This is consistent with the policy of the Obama administration of shielding the financial elite and running interference for its socially destructive and criminal actions. Last week, Attorney General Eric Holder, testifying before the Senate Judiciary Committee, declared that it was “difficult” for the Justice Department to prosecute major banks or their top executives because of the “negative impact” it would have on the economy. This was an open acknowledgment that the Obama administration deems the major banks to be above the law.
For much of Obama’s first term in office, Dimon was known as “the president’s favorite banker.” The CEO, whose net worth is estimated at $400 million, was a frequent guest at the White House.
On April 13, 2012, JPMorgan submitted a first-quarter earnings report to the Security and Exchange Commission (SEC) that concealed losses at its Chief Investment Office of more than $1 billion over the previous three months. That in itself was a criminal act.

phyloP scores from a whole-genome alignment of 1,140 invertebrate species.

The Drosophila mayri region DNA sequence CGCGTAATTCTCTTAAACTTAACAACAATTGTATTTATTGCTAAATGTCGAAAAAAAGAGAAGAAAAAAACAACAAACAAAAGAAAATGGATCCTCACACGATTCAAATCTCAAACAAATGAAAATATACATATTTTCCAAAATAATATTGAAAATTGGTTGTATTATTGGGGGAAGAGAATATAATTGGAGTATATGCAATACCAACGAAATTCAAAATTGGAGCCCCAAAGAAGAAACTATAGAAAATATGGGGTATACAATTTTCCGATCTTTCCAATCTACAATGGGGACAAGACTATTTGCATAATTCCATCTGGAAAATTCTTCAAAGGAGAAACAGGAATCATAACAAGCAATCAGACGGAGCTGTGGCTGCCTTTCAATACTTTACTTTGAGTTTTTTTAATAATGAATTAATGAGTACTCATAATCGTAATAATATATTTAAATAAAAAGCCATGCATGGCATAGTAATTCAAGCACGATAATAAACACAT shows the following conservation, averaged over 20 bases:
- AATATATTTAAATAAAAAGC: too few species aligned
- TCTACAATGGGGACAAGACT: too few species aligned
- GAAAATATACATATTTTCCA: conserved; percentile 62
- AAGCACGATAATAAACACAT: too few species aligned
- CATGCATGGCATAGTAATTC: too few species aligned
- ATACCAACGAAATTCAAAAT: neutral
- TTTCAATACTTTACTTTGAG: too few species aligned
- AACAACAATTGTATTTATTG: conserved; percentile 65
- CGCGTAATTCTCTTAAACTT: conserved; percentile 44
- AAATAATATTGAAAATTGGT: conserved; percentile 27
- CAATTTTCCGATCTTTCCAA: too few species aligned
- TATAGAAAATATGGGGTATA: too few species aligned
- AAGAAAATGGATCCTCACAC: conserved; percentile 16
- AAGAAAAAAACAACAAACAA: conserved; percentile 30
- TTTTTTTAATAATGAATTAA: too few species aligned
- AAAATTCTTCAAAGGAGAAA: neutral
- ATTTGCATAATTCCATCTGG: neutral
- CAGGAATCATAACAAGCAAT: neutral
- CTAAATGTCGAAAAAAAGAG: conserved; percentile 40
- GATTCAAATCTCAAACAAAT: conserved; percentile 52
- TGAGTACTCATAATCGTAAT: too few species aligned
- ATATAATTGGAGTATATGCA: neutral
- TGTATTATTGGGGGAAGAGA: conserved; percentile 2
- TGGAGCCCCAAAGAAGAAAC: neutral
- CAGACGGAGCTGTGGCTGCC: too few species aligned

In an attempt to counter press reports of massive bets and potential losses, JPMorgan officials told a conference call with investors and analysts the same day that the suspicious trading activity was merely for the purpose of hedging the bank’s overall position and that the bank was keeping federal regulators fully informed. In fact, the bank in January had told the OCC that it planned to reduce the size of its Synthetic Credit Portfolio, only to triple its size over the following quarter.
In the same conference call, Dimon called the London whale matter a “complete tempest in a teapot.”
The Senate report released Thursday states that Dimon was at that time “already in possession of information about the … complex and sizeable portfolio, its sustained losses for three straight months, the exponential increase in those losses during March, and the difficulty of exiting the … positions.”